Connect the (S) output of the Series component to the (F) input of the Unit Z component to generate the floors of the tower. We now have a simple tower definition based on four parameters. You can slide the Number Slider components one by one to get a feel for how they control the model in real-time.

Step 5: Let’s twist

To create the twist in our tower, we will apply a rotation to each of the ellipses. First, let’s use another Series component to generate a list of numbers representing the rotation angles of each floor. Since we need one rotation value for each floor, we should reuse the same Number Slider component that specified the number of floors previously for the (C) inputs of both Series components in our model. This way, if we want to change the number of floors in the future, all we have to do is change one Number Slider component and everything will update correctly. Reusing input data within your model is good practice for making robust models and minimizing the chance of bugs later on.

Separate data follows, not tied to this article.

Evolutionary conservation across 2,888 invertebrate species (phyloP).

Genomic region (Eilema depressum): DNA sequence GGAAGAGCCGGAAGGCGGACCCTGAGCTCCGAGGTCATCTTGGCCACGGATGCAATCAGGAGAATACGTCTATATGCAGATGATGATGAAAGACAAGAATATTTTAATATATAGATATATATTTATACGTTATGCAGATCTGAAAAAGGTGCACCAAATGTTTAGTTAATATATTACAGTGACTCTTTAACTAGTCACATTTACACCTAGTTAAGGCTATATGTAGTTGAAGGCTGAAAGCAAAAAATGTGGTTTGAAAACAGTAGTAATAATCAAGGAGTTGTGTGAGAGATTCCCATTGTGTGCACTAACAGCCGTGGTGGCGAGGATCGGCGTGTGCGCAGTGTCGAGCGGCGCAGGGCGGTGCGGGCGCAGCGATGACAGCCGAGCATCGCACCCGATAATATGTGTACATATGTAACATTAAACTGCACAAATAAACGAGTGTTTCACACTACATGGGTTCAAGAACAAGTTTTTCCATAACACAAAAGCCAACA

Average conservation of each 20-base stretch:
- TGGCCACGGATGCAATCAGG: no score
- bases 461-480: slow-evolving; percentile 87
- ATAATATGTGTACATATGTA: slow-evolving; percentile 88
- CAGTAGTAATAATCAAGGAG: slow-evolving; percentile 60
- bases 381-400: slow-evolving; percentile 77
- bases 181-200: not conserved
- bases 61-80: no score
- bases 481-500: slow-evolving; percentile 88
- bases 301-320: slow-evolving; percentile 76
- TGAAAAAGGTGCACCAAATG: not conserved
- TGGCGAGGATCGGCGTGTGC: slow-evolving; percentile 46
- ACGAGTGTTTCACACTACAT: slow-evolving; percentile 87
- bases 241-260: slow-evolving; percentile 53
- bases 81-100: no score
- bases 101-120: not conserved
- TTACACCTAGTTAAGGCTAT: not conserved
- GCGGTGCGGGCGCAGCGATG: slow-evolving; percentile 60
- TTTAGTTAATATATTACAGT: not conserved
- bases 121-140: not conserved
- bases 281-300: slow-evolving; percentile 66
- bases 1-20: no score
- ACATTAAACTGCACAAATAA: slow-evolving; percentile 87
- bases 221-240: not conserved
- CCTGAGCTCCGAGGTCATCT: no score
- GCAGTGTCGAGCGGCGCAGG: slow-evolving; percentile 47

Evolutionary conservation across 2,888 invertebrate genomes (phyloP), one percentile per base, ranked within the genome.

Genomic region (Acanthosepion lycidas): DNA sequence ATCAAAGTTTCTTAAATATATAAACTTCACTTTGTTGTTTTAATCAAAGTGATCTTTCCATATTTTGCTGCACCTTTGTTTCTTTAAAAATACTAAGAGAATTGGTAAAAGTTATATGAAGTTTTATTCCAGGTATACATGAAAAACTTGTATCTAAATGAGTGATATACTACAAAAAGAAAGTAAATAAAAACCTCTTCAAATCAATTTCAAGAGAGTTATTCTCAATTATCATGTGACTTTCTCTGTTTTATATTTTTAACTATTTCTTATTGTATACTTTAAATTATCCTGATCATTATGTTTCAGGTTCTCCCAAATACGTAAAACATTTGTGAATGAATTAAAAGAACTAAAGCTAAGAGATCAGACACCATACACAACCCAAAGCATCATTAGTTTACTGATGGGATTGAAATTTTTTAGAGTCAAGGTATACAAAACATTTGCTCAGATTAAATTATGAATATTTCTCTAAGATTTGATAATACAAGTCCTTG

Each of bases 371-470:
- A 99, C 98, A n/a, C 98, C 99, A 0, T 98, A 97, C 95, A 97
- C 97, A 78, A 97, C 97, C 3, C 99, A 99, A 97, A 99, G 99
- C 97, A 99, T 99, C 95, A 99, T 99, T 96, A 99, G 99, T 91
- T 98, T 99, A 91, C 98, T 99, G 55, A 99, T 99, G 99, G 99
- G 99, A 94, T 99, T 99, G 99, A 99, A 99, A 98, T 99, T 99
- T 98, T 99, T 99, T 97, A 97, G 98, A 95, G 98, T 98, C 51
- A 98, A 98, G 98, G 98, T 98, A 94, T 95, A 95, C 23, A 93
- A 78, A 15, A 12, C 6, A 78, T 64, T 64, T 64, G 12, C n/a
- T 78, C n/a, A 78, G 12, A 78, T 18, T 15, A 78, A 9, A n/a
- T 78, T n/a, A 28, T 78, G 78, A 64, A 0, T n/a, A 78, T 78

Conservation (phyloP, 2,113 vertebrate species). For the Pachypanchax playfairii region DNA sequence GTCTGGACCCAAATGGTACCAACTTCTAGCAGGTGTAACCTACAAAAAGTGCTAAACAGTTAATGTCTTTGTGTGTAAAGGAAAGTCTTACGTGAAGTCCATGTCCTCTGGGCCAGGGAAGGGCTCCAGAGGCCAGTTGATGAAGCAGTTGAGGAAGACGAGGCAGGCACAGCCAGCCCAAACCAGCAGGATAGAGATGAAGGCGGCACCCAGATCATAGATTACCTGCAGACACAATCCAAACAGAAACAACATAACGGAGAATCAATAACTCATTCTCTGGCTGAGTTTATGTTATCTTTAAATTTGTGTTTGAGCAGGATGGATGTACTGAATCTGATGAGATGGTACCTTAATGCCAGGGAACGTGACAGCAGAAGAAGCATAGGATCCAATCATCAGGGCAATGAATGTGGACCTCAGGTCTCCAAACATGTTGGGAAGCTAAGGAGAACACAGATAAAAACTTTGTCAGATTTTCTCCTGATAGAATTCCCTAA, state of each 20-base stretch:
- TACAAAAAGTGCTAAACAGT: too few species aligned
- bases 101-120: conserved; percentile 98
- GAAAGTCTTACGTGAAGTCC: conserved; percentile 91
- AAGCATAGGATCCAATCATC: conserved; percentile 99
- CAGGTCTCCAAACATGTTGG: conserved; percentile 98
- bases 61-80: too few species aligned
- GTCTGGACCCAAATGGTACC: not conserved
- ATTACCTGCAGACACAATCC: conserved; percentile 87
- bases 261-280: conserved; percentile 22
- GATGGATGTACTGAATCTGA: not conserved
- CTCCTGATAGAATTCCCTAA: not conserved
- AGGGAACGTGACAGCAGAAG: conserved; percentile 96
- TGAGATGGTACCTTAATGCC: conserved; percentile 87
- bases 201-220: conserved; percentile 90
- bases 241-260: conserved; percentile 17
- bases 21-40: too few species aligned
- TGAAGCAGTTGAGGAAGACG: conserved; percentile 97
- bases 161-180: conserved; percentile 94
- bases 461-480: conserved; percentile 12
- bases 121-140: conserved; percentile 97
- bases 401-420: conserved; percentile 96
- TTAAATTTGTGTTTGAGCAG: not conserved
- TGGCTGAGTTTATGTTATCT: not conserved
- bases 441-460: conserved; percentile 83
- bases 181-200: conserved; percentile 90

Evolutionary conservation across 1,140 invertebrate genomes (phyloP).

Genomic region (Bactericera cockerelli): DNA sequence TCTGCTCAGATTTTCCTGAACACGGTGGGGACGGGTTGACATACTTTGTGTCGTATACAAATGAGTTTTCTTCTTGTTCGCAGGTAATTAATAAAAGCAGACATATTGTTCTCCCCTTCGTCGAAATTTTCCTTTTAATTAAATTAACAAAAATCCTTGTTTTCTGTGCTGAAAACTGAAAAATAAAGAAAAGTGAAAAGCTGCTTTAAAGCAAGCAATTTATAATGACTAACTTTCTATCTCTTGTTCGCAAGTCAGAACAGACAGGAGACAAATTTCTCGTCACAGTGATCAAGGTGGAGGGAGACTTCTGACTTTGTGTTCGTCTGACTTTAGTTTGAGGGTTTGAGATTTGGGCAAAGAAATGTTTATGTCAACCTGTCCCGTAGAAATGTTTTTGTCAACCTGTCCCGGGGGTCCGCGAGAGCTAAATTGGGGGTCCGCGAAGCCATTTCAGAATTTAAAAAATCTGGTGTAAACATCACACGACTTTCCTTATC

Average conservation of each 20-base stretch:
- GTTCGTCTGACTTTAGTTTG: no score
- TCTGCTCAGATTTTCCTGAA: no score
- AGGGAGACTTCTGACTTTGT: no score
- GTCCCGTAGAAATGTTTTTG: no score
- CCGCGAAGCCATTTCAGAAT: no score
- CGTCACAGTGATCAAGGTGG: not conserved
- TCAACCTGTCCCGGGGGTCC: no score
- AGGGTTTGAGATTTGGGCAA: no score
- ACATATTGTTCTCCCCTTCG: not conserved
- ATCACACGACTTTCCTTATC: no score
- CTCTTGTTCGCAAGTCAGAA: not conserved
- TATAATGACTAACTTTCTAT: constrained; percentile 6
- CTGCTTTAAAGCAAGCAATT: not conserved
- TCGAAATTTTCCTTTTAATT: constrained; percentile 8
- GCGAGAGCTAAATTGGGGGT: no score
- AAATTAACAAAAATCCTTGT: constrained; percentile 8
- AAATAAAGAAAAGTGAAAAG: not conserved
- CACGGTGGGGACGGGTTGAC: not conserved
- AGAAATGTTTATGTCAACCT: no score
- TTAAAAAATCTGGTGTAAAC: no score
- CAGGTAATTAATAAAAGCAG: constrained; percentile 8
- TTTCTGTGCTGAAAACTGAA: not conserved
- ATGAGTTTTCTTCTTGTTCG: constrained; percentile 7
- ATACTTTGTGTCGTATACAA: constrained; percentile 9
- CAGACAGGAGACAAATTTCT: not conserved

Once the rotation values are generated, we can use them to rotate our ellipses using the Rotate component. Create a new Rotate component on the canvas and connect the ellipses to its (G) input and the angle values to its (A) input. In Grasshopper, angles are usually expected to be in radians. If you’d prefer to work in degrees, you can pass the values through the Radian component first to convert the degrees to radians, and then pass the resulting radian values to the Rotate component.


Because the original non-rotated ellipses are still stored in the Move component, you will probably see the new rotated Ellipses overlapping them in the Rhino viewport. At this point, it may be useful to start hiding the outputs of some of the earlier components to create a cleaner visualization of the final result.

Step 6: Give it (solid) form

The last step of this exercise is to create the solid volumes of the building by extruding each ellipse vertically based on the building’s floor-to-floor height.